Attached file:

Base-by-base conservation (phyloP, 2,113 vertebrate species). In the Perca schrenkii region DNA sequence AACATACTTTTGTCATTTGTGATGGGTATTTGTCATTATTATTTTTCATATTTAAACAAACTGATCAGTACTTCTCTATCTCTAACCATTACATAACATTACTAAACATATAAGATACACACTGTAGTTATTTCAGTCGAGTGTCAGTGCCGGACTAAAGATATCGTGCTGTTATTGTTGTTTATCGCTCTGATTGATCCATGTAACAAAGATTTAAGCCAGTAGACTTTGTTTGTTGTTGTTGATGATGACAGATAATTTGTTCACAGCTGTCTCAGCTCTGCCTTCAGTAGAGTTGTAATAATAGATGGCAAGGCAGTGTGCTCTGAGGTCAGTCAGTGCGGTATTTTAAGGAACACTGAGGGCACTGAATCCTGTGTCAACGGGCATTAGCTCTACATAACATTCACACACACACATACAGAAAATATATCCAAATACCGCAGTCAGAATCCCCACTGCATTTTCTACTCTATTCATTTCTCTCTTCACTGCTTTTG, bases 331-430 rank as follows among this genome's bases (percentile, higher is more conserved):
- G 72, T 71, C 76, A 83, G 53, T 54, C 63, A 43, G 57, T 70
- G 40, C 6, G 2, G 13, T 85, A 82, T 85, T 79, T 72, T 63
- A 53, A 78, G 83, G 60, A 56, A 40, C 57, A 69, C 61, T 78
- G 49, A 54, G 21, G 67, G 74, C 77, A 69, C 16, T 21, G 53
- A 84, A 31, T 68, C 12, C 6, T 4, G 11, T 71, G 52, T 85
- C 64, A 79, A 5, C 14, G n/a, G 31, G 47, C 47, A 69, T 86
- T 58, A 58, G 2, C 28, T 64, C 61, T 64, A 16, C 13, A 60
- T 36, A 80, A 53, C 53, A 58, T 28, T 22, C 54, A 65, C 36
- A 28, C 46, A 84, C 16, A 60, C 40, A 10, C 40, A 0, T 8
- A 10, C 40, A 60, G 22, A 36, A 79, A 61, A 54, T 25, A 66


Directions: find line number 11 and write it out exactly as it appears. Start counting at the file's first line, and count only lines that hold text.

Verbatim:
- A 10, C 40, A 60, G 22, A 36, A 79, A 61, A 54, T 25, A 66